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Is It Illegal to Send Explicit Material to a Minor?

By Hager & Schwartz, P.A.

November 29, 2022

Explicit, or obscene, material is any video, audio, or written communication depicting sexual conduct. Not all such depictions are considered obscene. A three-prong test is applied to determine whether something is an obscenity. The analysis assesses whether the material appeals to prurient interests, depicts sexual conduct in an offensive way, and lacks value.

The state and federal governments have laws prohibiting the transfer of obscene images to minors. Which has jurisdiction depends on how the depiction was sent to the child. Either way, the punishments for a conviction are harsh and include prison time and fines.

If you have been charged with a serious offense in Miami, schedule a consultation with a member of the Hager & Schwartz, P.A. team by calling (305) 330-1360 or submitting an online contact form today.

What’s Considered Explicit Material?

Various visual, spoken, or written materials may be considered explicit, or obscene.

These can include:

  • Books,
  • Magazines,
  • Periodicals,
  • Newspapers,
  • Comic books,
  • Drawings,
  • Photographs,
  • Movies,
  • Images,
  • Videos, or
  • Audio recordings.

A court will use a three-prong approach to determine whether a depiction is an obscenity.

The approach, also known as the Miller test (named after the U.S. Supreme Court case Miller v. California (1973)), assesses materials based on the following:

  • Appeal to prurient interest: The question here is whether an average person, considering current societal standards, would believe that the depiction gratifies an unhealthy, abnormal, or morbid interest in sex.
  • Offensive depiction: The material would be considered offensive if it contained representations of sexual conduct that were offensive according to current standards. Sexual conduct includes:
    • Sexual intercourse,
    • Masturbation,
    • Excretory functions,
    • Lewd exposure of the genitals, buttocks, or female breast,
    • Contact with a person’s genitals, buttocks, or female breast,
    • Sado-masochistic sexual abuse, and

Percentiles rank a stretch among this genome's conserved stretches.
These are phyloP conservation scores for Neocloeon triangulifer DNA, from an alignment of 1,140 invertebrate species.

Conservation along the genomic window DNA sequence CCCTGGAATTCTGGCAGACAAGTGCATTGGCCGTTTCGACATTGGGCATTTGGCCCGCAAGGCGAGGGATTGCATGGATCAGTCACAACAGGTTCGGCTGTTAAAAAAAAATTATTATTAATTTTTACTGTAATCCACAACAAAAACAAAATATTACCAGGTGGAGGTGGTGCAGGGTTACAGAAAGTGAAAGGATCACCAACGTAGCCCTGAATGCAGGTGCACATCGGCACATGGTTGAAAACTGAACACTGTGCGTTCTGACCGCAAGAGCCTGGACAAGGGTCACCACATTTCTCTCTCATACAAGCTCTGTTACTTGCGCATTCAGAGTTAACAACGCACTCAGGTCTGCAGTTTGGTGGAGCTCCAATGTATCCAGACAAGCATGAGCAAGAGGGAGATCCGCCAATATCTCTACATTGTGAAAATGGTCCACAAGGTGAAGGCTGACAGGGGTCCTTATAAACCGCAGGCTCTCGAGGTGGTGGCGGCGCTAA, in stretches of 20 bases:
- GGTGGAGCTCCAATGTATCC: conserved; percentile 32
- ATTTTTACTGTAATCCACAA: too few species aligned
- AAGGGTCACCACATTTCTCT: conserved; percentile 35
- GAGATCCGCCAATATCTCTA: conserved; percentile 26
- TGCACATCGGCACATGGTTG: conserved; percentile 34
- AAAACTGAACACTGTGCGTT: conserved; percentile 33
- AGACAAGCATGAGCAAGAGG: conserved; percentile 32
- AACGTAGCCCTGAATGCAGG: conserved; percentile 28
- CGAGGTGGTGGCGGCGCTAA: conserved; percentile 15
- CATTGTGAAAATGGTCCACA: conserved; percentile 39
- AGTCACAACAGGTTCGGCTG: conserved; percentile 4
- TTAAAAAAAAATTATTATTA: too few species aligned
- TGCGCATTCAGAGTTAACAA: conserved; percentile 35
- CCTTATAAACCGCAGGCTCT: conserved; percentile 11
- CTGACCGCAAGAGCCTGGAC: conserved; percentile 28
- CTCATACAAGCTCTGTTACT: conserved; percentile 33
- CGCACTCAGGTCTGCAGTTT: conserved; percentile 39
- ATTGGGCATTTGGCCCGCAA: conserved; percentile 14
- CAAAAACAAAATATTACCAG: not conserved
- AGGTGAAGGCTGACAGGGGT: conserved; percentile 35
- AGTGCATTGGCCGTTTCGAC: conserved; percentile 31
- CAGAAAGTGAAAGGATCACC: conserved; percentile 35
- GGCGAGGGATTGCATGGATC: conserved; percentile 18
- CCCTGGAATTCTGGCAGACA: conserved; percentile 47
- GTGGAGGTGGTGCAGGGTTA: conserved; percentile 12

• Sexual battery.
  • Lacks value: The depiction has no literary, artistic, political, or scientific significance.

The definition of obscenity varies for adults and minors. What may be considered acceptable for adults to view, hear, or read, may be harmful to children. Thus, standards used when applying the three-prong test will differ between cases involving adults or minors.

State and Federal Laws Prohibiting Sending Explicit Materials to Minors

Most states and the federal government have laws prohibiting individuals from sending obscene material to minors. The statutes are to protect children from being exposed to anything that could be harmful to them.

Florida Statutes § 847.0133 states that it is unlawful for a person to distribute obscene material to someone under 18 years of age. The actor must have known that the matter was explicit and that the person they sent it to was a minor. It’s not a defense that the actor was unaware of the minor’s age, that the minor lied about how old they were, or that the minor consented to receive the materials.

The federal government has a few laws making it illegal to send explicit material to a minor. Under 18 U.S.C. § 1470, an individual commits an offense when they use the internet, mail, or other means affecting interstate or foreign commerce to transfer obscenity to a minor.

According to 18 U.S.C. § 2252B, a person cannot use a misleading domain name to trick a minor into visiting a site containing obscenities. Similarly, 18 U.S.C. § 2252C prohibits individuals from using words or images on a site to cause a minor to view explicit material.

The Penalties for Exposing Minors to Harmful Material

Under state and federal laws, sending explicit depictions to children is a felony.

In Florida, distributing harmful materials to a minor is a third-degree felony, punishable by up to 5 years in prison and/or a fine of up to $5,000.

The potential penalties under federal statutes include the following:

  • Transferring obscene material to minors:
    • Up to 10 years in prison and/or
    • A fine
  • Using misleading domain names:
    • Up to 10 years in prison and/or
    • A fine
  • Using misleading words or images:
    • Up to 20 years in prison and/or
    • A fine

Get Started on Your Defense

At Hager & Schwartz, P.A., we stand up for those accused of state or federal crimes. Our Miami lawyers approach each case strategically, working tirelessly to develop a personalized defense for our clients.

To speak with us about your case, please call (305) 330-1360 or contact us online today.